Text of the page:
By CP Staff
By Olivia LaVecchia
By Chris Parker
By Jesse Marx
By John Baichtal
By Olivia LaVecchia
By Jesse Marx
By Olivia LaVecchia
During the summer and fall, Gordon kept busy driving everywhere he could manage to Kerry-Edwards campaign rallies. He'd talk about the war and about "Bush's damn lies," to whoever showed up--twice he got to talk to Edwards privately--but he was most interested in the young people. Levi never got to vote in a presidential election, he'd tell them, so they should make sure to.
He spoke in Moose Lake at a DFL rally. Afterward, he says the uncle of a 19-year-old Marine from that town who died in Iraq the same week as Levi told him he had guts to be speaking out, that a lot of people wouldn't do it. He also spoke at an antiwar rally in Duluth when Dick Cheney was in town. That time he got a phone call from an anonymous woman who said she was sorry about his son, but wouldn't Gordon please support the president?
"A lot of people say I'm exploiting my son's death, but I'm not saying anything my son didn't tell me," he says. "If a football coach put his men out on the field without helmets and pads and everything, how long do you think it would be before people said something's wrong and he wouldn't be the coach anymore?"
Among Gordon's pictures there is a snapshot taken at a Flag Day ceremony in Alexandria that depicts a handful of fuzzy orbs against a blue sky. The blips are gold balloons released as part of the ceremony, one for every Minnesotan killed in this war. There was a lady there whose son died in Kuwait just before Levi was killed. She sobbed as the organizers read her son's name and let his balloon rise.
Her name is Mary Nordlund, and she lives about 20 miles south of the Angells in Kettle River, a speck on the map just outside Moose Lake, which is itself a town of only 2,100 people, not counting those confined at the prison, where Mary works, or in the sexual psychopath confinement center. Mary's son, Matthew Milczark, was just 18 when he died in what the newspapers initially called a "noncombat shooting in a chapel in Kuwait."
In October the Marine Corps formally ruled it a suicide, but Mary, like many of Matt's other relatives, disputes this. His grandfather and uncles all served, so Matt knew what he was getting into, they say. Plus, he was a go-getter--homecoming king and a hockey, football, and baseball star. When the ruling came down, Mary and Vern Nordlund, along with Matt's father and stepmother, Greg and Linda Milczark, gave the Duluth News-Tribune a prepared statement.
"To now learn the U.S. Marines have ruled the death a self-inflicted wound before all information has been made available to us is devastating," the family wrote. "With all due respect to the Marines, we will continue to pursue with our congressmen all the information that the U.S. Marine Corps has gathered and which led...to this determination.
"Our son...was a very proud Marine. We all supported and respected the choice he made to defend his country. We will always carry him close to our hearts and keep him in our prayers."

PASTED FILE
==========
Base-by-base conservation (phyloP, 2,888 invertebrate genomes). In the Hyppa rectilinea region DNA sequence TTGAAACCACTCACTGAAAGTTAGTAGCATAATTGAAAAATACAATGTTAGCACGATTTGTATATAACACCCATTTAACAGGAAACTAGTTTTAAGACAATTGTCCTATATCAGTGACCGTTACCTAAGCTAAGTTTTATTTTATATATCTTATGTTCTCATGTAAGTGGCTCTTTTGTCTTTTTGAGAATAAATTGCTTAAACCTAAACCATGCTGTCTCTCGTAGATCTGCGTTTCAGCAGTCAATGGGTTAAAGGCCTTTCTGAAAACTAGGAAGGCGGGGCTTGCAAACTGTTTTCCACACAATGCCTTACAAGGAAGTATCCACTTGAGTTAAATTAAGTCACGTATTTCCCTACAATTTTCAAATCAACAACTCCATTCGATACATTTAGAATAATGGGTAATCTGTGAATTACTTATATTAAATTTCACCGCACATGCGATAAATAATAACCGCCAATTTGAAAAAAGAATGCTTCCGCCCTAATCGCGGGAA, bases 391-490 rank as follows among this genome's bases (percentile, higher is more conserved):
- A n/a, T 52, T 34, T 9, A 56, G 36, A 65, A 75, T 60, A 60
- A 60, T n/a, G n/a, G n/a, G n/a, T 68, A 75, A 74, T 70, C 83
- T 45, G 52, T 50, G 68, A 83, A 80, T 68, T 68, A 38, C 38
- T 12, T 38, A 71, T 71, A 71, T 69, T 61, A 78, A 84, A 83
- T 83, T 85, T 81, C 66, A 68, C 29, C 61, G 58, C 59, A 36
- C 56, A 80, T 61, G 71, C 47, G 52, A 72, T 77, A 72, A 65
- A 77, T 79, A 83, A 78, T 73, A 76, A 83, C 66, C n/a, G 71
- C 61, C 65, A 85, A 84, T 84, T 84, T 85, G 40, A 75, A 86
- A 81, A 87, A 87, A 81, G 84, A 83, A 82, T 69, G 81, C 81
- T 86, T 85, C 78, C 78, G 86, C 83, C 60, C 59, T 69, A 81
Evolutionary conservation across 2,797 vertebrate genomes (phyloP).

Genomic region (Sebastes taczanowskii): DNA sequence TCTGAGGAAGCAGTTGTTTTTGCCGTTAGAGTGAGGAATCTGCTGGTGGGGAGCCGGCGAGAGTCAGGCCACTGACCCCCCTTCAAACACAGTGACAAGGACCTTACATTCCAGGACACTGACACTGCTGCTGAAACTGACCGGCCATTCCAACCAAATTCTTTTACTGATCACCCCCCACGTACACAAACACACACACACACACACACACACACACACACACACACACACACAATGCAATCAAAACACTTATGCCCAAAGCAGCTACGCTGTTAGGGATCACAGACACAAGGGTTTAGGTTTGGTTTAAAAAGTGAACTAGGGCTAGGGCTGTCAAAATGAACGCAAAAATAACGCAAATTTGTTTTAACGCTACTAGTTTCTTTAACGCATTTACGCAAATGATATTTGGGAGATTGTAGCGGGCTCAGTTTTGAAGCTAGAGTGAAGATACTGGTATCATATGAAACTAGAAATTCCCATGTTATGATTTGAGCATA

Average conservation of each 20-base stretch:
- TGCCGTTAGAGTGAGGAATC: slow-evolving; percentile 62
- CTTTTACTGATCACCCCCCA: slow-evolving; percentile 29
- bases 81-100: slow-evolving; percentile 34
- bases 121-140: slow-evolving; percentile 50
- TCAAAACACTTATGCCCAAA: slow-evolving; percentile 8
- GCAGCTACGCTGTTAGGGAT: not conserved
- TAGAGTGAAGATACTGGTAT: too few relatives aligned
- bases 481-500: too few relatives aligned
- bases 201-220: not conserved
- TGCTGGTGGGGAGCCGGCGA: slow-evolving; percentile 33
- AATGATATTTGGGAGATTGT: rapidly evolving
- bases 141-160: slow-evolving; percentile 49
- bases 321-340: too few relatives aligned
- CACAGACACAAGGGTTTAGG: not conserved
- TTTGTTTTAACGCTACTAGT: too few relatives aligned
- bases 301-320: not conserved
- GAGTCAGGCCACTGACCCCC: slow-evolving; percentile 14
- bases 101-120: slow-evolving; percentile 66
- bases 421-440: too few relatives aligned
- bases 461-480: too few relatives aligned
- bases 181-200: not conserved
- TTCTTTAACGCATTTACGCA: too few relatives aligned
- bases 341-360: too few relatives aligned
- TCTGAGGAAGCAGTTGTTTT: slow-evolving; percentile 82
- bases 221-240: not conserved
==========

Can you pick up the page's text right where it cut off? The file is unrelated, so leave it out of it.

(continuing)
The Flag Day ceremony was staged by the Blue Star/Gold Star Mothers of America, an organization started in 1942. Mothers with sons or daughters in the service are Blue Star mothers; Gold Star mothers are those who have made "the ultimate sacrifice." After Mary watched Matt's gold balloon disappear, she tried to join the group. Instead the organizers encouraged her to start a Moose Lake chapter.
Blue Star bylaws say you can't have a chapter without officers, so in July Mary dragooned three other military moms into serving as vice president, secretary, and treasurer. Within four months, they had enrolled 55 women (including state Sen. Becky Loury) and packed the calendar with events. They've solicited donations of toiletries and other sundries and sorted them into care packages for the troops. They've made up T-shirts and ordered pins, although those haven't come yet.
Matt was deployed first to Camp Victory, a big base in Kuwait that served as a clearinghouse for troops arriving and departing from all branches of the service. Two weeks after he got there, he was selected as Echo Company's radio operator and informed that his unit would enter Iraq shortly. On March 6, commanders staged a simulation drill, complete with a wounded Marine. According to a letter Mary got from Matt's commander, the new arrivals didn't know it was a drill. "Matt grabbed the radio and rattled off stuff from memory," Mary says. "He called in the med-evac chopper to get the Marine who was down. 'I would trust him with my life,' is what [the commander] said." Matt's body was found two days later in a chapel, with a gunshot wound to the head.
The Blue Star mothers tell the tale of the day they found out about Matt as a group, gathered around Mary at a table in the high school library. Treasurer Inez Syrett heard from her son Derek, who walked through the front door, fell to his knees, and started crying. Secretary Carla Giersdorf's boy, Matthew, got the news while instant messaging. He got up from the computer, told her, and went straight to the Syretts'. His mother wanted him to call first, but he just left. Vice President Cathy Nummela's son, Jason, answered the phone and started to cry.